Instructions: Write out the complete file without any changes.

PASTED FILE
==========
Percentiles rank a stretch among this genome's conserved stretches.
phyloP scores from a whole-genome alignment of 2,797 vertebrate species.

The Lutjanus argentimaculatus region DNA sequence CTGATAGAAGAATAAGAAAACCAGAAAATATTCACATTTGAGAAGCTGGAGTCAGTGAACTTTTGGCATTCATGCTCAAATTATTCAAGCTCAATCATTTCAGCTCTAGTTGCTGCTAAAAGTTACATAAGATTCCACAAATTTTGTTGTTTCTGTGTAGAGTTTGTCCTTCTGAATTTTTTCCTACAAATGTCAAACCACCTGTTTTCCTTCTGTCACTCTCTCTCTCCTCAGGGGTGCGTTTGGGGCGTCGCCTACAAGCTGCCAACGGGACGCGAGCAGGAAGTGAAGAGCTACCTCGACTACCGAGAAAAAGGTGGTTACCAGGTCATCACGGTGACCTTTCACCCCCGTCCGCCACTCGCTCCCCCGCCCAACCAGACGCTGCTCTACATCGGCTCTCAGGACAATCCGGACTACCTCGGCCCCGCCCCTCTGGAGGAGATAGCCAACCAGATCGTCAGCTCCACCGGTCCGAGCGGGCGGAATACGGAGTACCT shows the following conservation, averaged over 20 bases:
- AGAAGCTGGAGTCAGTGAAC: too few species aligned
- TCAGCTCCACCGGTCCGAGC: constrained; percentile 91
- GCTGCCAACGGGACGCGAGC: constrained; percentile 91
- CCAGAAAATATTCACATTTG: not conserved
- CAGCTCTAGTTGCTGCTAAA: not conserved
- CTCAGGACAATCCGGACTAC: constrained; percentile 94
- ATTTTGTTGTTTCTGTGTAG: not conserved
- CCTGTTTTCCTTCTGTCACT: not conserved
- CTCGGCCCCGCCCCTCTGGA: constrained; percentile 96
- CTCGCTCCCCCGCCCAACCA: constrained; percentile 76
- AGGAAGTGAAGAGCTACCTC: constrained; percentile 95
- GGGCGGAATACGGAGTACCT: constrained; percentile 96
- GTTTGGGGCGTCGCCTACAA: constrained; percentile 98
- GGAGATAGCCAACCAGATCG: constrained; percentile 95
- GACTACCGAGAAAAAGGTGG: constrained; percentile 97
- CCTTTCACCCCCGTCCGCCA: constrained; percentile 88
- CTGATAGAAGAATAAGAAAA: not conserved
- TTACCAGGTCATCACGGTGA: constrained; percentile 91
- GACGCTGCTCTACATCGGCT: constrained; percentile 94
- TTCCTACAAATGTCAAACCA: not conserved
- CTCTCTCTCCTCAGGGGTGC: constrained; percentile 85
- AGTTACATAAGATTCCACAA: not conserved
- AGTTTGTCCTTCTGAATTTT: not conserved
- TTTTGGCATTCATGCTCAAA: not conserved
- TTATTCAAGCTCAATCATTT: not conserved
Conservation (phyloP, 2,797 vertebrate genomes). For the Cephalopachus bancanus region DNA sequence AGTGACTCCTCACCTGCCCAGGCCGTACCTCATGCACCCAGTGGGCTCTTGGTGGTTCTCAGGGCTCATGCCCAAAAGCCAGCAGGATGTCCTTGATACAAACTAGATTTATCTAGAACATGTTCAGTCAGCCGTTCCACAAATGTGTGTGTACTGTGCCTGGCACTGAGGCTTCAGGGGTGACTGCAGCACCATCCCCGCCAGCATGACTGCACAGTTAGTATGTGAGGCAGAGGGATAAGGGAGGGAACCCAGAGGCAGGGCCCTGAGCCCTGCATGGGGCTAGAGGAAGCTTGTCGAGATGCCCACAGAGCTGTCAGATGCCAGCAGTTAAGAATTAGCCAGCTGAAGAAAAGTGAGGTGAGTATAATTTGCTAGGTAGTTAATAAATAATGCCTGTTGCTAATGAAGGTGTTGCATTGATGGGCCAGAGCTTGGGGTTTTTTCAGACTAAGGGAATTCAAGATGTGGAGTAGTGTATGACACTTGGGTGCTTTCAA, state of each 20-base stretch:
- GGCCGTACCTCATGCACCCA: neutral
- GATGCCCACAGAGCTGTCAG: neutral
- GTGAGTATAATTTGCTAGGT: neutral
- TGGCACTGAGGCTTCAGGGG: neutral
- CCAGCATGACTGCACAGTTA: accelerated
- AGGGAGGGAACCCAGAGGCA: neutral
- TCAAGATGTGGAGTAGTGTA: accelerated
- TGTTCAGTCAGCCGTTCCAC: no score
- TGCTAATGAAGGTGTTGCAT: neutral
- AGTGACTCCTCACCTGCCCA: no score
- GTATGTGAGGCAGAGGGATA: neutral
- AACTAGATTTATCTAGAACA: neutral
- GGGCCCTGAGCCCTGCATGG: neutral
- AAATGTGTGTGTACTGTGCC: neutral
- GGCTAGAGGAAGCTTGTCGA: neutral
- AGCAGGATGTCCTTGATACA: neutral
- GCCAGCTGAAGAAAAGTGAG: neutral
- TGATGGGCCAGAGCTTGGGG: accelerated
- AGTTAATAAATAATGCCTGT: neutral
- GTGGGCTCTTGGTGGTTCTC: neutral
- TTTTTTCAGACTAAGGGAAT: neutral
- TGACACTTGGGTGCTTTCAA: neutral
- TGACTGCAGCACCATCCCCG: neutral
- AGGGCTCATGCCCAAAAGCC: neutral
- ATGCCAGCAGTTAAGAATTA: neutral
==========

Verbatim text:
Percentiles rank a stretch among this genome's conserved stretches.
phyloP scores from a whole-genome alignment of 2,797 vertebrate species.

The Lutjanus argentimaculatus region DNA sequence CTGATAGAAGAATAAGAAAACCAGAAAATATTCACATTTGAGAAGCTGGAGTCAGTGAACTTTTGGCATTCATGCTCAAATTATTCAAGCTCAATCATTTCAGCTCTAGTTGCTGCTAAAAGTTACATAAGATTCCACAAATTTTGTTGTTTCTGTGTAGAGTTTGTCCTTCTGAATTTTTTCCTACAAATGTCAAACCACCTGTTTTCCTTCTGTCACTCTCTCTCTCCTCAGGGGTGCGTTTGGGGCGTCGCCTACAAGCTGCCAACGGGACGCGAGCAGGAAGTGAAGAGCTACCTCGACTACCGAGAAAAAGGTGGTTACCAGGTCATCACGGTGACCTTTCACCCCCGTCCGCCACTCGCTCCCCCGCCCAACCAGACGCTGCTCTACATCGGCTCTCAGGACAATCCGGACTACCTCGGCCCCGCCCCTCTGGAGGAGATAGCCAACCAGATCGTCAGCTCCACCGGTCCGAGCGGGCGGAATACGGAGTACCT shows the following conservation, averaged over 20 bases:
- AGAAGCTGGAGTCAGTGAAC: too few species aligned
- TCAGCTCCACCGGTCCGAGC: constrained; percentile 91
- GCTGCCAACGGGACGCGAGC: constrained; percentile 91
- CCAGAAAATATTCACATTTG: not conserved
- CAGCTCTAGTTGCTGCTAAA: not conserved
- CTCAGGACAATCCGGACTAC: constrained; percentile 94
- ATTTTGTTGTTTCTGTGTAG: not conserved
- CCTGTTTTCCTTCTGTCACT: not conserved
- CTCGGCCCCGCCCCTCTGGA: constrained; percentile 96
- CTCGCTCCCCCGCCCAACCA: constrained; percentile 76
- AGGAAGTGAAGAGCTACCTC: constrained; percentile 95
- GGGCGGAATACGGAGTACCT: constrained; percentile 96
- GTTTGGGGCGTCGCCTACAA: constrained; percentile 98
- GGAGATAGCCAACCAGATCG: constrained; percentile 95
- GACTACCGAGAAAAAGGTGG: constrained; percentile 97
- CCTTTCACCCCCGTCCGCCA: constrained; percentile 88
- CTGATAGAAGAATAAGAAAA: not conserved
- TTACCAGGTCATCACGGTGA: constrained; percentile 91
- GACGCTGCTCTACATCGGCT: constrained; percentile 94
- TTCCTACAAATGTCAAACCA: not conserved
- CTCTCTCTCCTCAGGGGTGC: constrained; percentile 85
- AGTTACATAAGATTCCACAA: not conserved
- AGTTTGTCCTTCTGAATTTT: not conserved
- TTTTGGCATTCATGCTCAAA: not conserved
- TTATTCAAGCTCAATCATTT: not conserved
Conservation (phyloP, 2,797 vertebrate genomes). For the Cephalopachus bancanus region DNA sequence AGTGACTCCTCACCTGCCCAGGCCGTACCTCATGCACCCAGTGGGCTCTTGGTGGTTCTCAGGGCTCATGCCCAAAAGCCAGCAGGATGTCCTTGATACAAACTAGATTTATCTAGAACATGTTCAGTCAGCCGTTCCACAAATGTGTGTGTACTGTGCCTGGCACTGAGGCTTCAGGGGTGACTGCAGCACCATCCCCGCCAGCATGACTGCACAGTTAGTATGTGAGGCAGAGGGATAAGGGAGGGAACCCAGAGGCAGGGCCCTGAGCCCTGCATGGGGCTAGAGGAAGCTTGTCGAGATGCCCACAGAGCTGTCAGATGCCAGCAGTTAAGAATTAGCCAGCTGAAGAAAAGTGAGGTGAGTATAATTTGCTAGGTAGTTAATAAATAATGCCTGTTGCTAATGAAGGTGTTGCATTGATGGGCCAGAGCTTGGGGTTTTTTCAGACTAAGGGAATTCAAGATGTGGAGTAGTGTATGACACTTGGGTGCTTTCAA, state of each 20-base stretch:
- GGCCGTACCTCATGCACCCA: neutral
- GATGCCCACAGAGCTGTCAG: neutral
- GTGAGTATAATTTGCTAGGT: neutral
- TGGCACTGAGGCTTCAGGGG: neutral
- CCAGCATGACTGCACAGTTA: accelerated
- AGGGAGGGAACCCAGAGGCA: neutral
- TCAAGATGTGGAGTAGTGTA: accelerated
- TGTTCAGTCAGCCGTTCCAC: no score
- TGCTAATGAAGGTGTTGCAT: neutral
- AGTGACTCCTCACCTGCCCA: no score
- GTATGTGAGGCAGAGGGATA: neutral
- AACTAGATTTATCTAGAACA: neutral
- GGGCCCTGAGCCCTGCATGG: neutral
- AAATGTGTGTGTACTGTGCC: neutral
- GGCTAGAGGAAGCTTGTCGA: neutral
- AGCAGGATGTCCTTGATACA: neutral
- GCCAGCTGAAGAAAAGTGAG: neutral
- TGATGGGCCAGAGCTTGGGG: accelerated
- AGTTAATAAATAATGCCTGT: neutral
- GTGGGCTCTTGGTGGTTCTC: neutral
- TTTTTTCAGACTAAGGGAAT: neutral
- TGACACTTGGGTGCTTTCAA: neutral
- TGACTGCAGCACCATCCCCG: neutral
- AGGGCTCATGCCCAAAAGCC: neutral
- ATGCCAGCAGTTAAGAATTA: neutral